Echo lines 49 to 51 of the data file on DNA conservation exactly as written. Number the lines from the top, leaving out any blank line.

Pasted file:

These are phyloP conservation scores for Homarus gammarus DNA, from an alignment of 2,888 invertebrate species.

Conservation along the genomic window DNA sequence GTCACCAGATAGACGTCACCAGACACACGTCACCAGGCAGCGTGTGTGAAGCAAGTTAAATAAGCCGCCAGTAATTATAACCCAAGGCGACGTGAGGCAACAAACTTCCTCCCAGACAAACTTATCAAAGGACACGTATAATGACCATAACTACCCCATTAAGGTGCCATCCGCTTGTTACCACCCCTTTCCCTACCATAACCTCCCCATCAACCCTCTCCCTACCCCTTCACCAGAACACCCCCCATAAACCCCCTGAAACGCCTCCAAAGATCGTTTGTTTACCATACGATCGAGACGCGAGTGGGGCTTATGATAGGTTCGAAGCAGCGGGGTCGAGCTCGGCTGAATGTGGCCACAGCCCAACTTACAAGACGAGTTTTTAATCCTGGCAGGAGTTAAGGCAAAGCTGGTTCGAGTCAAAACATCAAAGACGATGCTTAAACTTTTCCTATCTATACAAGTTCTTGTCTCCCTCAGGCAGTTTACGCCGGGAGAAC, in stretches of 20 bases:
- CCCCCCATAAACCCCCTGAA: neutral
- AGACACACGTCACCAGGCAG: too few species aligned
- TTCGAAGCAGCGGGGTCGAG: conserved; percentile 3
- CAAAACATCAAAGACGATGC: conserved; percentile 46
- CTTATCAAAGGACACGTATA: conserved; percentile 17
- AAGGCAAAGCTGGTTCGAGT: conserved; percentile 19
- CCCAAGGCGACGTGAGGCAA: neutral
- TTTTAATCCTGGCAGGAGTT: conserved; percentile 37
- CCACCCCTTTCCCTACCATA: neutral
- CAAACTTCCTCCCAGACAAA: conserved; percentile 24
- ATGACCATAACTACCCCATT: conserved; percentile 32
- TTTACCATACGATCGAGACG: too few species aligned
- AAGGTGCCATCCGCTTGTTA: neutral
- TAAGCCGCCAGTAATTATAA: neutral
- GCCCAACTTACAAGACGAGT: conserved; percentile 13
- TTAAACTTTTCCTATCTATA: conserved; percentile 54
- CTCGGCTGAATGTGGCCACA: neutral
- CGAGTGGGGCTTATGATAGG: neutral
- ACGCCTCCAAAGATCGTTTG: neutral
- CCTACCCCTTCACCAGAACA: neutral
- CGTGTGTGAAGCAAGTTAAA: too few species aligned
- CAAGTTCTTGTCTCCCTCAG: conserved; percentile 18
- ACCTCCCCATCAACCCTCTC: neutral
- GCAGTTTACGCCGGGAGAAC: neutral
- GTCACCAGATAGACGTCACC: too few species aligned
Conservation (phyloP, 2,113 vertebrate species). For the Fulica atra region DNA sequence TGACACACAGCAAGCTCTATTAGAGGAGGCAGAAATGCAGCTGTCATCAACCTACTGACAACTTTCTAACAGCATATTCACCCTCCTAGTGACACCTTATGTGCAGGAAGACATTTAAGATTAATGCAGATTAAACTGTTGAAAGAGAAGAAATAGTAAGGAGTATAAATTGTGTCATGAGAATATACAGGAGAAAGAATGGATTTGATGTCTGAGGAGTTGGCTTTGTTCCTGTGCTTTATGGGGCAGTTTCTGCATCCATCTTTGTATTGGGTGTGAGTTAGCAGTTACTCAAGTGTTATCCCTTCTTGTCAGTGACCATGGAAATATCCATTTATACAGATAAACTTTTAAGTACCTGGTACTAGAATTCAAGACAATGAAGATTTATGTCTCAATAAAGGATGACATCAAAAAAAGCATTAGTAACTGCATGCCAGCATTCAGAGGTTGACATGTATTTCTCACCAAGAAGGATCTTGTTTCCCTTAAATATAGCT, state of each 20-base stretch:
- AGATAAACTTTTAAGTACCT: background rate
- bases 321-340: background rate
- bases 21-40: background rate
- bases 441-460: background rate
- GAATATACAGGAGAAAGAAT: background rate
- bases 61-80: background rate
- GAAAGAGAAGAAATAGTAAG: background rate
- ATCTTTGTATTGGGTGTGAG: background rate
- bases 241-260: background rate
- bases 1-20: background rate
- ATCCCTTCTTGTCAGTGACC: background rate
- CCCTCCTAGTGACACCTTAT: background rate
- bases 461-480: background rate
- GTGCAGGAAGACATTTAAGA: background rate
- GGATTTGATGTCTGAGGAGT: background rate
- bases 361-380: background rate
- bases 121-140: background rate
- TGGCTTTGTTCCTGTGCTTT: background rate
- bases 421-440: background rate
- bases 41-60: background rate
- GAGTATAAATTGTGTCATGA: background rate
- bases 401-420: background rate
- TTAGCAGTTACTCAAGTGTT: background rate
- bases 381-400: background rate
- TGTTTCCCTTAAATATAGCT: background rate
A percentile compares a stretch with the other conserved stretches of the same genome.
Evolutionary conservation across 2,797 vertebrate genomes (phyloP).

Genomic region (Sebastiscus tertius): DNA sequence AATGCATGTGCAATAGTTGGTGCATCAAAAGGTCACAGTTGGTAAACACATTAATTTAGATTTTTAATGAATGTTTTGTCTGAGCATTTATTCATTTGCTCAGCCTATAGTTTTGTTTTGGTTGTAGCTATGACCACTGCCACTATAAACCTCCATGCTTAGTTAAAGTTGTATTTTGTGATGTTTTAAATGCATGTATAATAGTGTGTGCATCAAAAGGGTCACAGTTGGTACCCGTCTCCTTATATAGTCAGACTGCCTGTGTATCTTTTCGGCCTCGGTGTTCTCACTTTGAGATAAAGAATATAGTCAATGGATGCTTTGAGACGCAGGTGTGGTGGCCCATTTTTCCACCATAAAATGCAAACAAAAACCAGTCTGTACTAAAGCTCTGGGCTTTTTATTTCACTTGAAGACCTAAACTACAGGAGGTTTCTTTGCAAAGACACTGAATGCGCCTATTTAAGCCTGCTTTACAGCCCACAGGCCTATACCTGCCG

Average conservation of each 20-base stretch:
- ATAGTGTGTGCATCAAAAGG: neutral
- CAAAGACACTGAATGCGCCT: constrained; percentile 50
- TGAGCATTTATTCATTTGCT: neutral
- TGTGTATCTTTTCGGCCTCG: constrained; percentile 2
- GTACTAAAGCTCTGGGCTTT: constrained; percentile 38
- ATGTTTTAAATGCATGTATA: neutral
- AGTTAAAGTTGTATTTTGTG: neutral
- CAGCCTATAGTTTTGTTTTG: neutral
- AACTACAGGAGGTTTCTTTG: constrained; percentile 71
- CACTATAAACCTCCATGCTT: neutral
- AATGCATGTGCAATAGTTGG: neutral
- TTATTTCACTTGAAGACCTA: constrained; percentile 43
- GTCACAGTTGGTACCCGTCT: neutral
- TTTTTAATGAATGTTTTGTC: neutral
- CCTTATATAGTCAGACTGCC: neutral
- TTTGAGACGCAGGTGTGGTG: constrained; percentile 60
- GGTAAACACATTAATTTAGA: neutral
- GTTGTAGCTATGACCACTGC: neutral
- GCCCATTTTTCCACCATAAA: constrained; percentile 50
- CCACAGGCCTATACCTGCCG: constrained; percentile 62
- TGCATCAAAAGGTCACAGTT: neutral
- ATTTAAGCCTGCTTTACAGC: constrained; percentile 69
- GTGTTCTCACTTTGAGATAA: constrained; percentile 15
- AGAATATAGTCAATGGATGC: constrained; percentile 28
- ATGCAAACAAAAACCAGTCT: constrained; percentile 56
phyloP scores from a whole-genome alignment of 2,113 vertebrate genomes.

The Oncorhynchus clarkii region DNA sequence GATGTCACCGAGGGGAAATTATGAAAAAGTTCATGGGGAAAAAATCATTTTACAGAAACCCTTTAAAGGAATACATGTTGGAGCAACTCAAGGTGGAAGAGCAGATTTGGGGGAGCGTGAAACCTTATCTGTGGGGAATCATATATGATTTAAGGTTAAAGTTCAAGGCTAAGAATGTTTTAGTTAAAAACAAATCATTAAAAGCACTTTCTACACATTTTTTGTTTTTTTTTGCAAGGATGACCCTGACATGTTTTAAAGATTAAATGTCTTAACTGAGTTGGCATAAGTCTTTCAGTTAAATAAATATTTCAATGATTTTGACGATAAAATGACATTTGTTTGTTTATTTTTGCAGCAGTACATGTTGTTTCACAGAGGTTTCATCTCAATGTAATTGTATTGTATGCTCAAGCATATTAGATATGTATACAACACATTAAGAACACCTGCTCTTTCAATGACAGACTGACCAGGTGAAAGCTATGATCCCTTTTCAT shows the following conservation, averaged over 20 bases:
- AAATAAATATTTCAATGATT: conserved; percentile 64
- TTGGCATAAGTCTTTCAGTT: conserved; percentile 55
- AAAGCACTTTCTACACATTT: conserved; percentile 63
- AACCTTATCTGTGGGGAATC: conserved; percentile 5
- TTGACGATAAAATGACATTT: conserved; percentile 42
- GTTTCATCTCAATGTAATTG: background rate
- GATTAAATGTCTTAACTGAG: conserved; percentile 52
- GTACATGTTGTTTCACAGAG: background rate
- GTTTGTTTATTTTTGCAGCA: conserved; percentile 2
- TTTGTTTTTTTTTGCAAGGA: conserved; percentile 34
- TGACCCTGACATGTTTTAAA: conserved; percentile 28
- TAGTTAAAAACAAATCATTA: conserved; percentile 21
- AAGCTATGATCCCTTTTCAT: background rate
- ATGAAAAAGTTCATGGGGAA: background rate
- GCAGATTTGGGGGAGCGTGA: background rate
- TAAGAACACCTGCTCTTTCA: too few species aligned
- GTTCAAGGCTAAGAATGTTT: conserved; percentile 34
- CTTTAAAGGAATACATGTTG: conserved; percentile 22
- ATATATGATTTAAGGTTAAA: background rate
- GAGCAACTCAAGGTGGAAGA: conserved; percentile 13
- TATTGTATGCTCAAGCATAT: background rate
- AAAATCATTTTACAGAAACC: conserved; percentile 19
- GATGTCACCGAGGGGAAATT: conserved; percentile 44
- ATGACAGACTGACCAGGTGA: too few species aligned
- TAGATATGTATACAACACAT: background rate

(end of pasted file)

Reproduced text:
- GAGTATAAATTGTGTCATGA: background rate
- bases 401-420: background rate
- TTAGCAGTTACTCAAGTGTT: background rate